Under-stimulation and insufficiency

Some unmet needs are really easy to spot, especially if you are used to having them met. For the person who normally eats well, hunger is self announcing. For the person who has always eaten a poverty diet, malnutrition seems normal. Often when we’re thinking about our own needs all we have to measure things against is our own experience and if that’s always been lacking, we may have no idea what sufficiency would look like or how far from it we are.

Being under-stimulated is hard to spot. Especially if, like me, you don’t really know what you’d be like if you were operating in optimal conditions. One of the things I’m exploring at the moment is the possibility that under-stimulation is having a serious impact on my mental health. 

I’ve known for some years that I need a considerable amount of brain stimulation in order to feel ok. I need ideas, challenges, and things that stretch me. I can keep myself functional on this front by engaging with the right content and actively seeking ideas. I do better when I have people to interact with who challenge me and make demands that I have to stretch to respond to. I’m finding a lot of what I need there in my creative family and I feel I’ve got that in hand. I’m not convinced I’m at an optimal level yet, but I’m working on it.

I’m also confident at this point that I’m a high maintenance person emotionally. I need a great deal of emotional intensity in my life, while also needing to avoid drama. I can meet some of that emotional need through my creative life. I find I need multiple deeply involved emotional relationships in order to function at all. (As an aside for people who don’t know my circumstances, I’m married to one of my creative collaborators.) I think at this point I understand broadly speaking what I need to function, and I haven’t figured out what an optimal state would look like.

My current guess is that where I’m falling down is on the body stuff. I suspect I’m just not getting enough body feedback most of the time and that this is a major contributor to my not functioning. Being ill has limited what I can do with my body in the last few years and that’s clearly a contributing factor. I also tend to dissociate when I’m stressed and I expect that’s making everything worse.

We tend to think of mental health as being entirely separate from body stuff, as though these are two entirely different systems. When body stuff does make it into the mental health conversation, it’s mostly about just getting the basics right – food, exercise and avoiding addiction. I’ve not seen much at all about getting beyond that and exploring what your body might need and how that impacts on mental health too.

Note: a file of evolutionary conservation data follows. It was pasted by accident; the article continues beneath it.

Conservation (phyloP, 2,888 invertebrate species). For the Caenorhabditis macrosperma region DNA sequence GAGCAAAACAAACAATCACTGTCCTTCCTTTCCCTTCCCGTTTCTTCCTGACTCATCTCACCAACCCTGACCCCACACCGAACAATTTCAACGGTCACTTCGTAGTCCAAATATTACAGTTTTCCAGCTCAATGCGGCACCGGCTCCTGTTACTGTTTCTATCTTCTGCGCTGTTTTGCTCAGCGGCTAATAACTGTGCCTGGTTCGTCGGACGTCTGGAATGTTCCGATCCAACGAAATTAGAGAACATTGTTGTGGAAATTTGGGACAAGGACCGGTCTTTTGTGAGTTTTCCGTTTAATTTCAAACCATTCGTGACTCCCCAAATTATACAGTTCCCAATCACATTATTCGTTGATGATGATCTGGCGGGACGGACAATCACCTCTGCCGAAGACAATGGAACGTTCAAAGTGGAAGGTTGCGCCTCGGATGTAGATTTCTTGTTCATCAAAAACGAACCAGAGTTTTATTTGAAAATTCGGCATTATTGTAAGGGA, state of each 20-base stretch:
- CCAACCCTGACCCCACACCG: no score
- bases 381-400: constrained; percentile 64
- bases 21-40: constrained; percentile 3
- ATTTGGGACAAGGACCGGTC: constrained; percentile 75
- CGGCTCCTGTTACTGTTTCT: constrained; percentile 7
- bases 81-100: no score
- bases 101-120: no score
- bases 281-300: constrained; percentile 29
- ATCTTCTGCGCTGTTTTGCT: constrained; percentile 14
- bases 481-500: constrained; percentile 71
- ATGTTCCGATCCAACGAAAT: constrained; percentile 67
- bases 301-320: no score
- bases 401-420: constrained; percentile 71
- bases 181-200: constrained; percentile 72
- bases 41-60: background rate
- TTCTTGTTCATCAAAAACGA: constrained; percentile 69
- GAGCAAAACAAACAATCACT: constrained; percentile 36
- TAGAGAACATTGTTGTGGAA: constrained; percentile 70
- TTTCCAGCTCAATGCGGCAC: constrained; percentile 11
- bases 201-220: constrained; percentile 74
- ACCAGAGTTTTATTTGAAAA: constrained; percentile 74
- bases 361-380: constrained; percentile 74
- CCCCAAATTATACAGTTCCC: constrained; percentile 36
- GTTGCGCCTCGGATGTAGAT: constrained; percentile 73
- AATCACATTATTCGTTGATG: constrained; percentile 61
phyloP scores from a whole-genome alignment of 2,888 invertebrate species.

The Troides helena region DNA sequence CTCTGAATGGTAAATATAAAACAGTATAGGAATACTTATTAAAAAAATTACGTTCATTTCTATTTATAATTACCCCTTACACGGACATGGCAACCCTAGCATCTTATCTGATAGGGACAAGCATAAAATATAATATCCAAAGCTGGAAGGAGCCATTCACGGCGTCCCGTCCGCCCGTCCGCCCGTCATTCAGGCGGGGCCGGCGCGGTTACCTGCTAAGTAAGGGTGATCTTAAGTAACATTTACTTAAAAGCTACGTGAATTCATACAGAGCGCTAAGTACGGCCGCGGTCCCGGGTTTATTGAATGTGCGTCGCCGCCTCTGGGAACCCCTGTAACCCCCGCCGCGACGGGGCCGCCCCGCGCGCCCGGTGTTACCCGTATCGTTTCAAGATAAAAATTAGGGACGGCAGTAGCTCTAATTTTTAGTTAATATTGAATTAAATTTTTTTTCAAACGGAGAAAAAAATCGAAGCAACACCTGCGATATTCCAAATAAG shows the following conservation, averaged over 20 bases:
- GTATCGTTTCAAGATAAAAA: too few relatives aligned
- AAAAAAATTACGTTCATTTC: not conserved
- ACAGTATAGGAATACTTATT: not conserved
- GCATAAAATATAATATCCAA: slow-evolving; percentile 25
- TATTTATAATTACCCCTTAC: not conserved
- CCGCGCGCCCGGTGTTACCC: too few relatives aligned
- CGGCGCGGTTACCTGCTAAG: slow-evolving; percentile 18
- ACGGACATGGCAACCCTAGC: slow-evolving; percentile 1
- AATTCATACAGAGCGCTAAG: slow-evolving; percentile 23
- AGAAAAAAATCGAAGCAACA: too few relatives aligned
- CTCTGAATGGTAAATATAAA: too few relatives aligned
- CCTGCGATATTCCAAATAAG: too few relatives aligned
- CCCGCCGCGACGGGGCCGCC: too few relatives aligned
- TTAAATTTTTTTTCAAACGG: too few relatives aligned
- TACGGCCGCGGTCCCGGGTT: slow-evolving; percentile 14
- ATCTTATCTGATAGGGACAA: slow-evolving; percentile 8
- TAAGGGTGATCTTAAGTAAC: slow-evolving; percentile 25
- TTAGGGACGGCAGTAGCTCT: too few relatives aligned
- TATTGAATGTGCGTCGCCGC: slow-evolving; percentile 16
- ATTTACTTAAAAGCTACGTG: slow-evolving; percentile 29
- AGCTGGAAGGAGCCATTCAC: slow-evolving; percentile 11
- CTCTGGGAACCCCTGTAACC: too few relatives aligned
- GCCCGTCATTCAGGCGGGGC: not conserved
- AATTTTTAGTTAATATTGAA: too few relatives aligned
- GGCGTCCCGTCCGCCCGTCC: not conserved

Having come to the conclusion that I’m a really high maintenance person in all other regards, I suspect it’s just as true of the physical side of myself. I need to reclaim the things that I used to do – walking and dancing especially – that give me the body feedback I need. Ideally I need to get back to being able to swim, moving in water has always been good for my mental health. I’m considering my options.

About Nimue Brown

Druid, author, dreamer, folk enthusiast, parent, polyamourous animist, ant-fash, anti-capitalist, bisexual steampunk. Drinker of coffee, maker of puddings. Exploring life as a Pagan, seeking good and meaningful ways to be, struggling with mental health issues and worried about many things. View all posts by Nimue Brown

4 responses to “Under-stimulation and insufficiency

  • the recluse

    A few weeks ago, I saw one of those “screenshot of a screenshot” posts that, I believe, originated on tumblr relating to this topic. In it, the OP proposed that a LOT of people in modern society, living in cities and working in offices, suffer from chronic understimulation. I think that they were on to something and that you’re correct: this is something terribly difficult to recognize, as we’re not accustomed to having it in the first place. The stress of being understimulated is still processed by the body as *stress* and that stuff is hard on a person.

    I hope that you have all the best luck in finding remedies.

  • potiapitchford

    My suggestion is that you try to undertake some form of sensory audit of you haven’t already considered this. Consider each of your senses in turn. What makes you happy? What irritates? What soothes and what stimulates? And think about the less recognised sensory systems too such as perioperception. Most neurodivergent people have a spiky sensory profile needing more in some areas and less in others. It’s getting the right balance across them all for you as you are now. Worth remembering that as we progress through life out sensory systems also change so what was too If once might not be now.

    • Nimue Brown

      Huge thanks, and I’ll see what I can do with this. Most things I seem to have really variable relationships with and I don’t know what the variables are! Darkness is about the only thing I reliably find soothing, maybe water… things to figure out.

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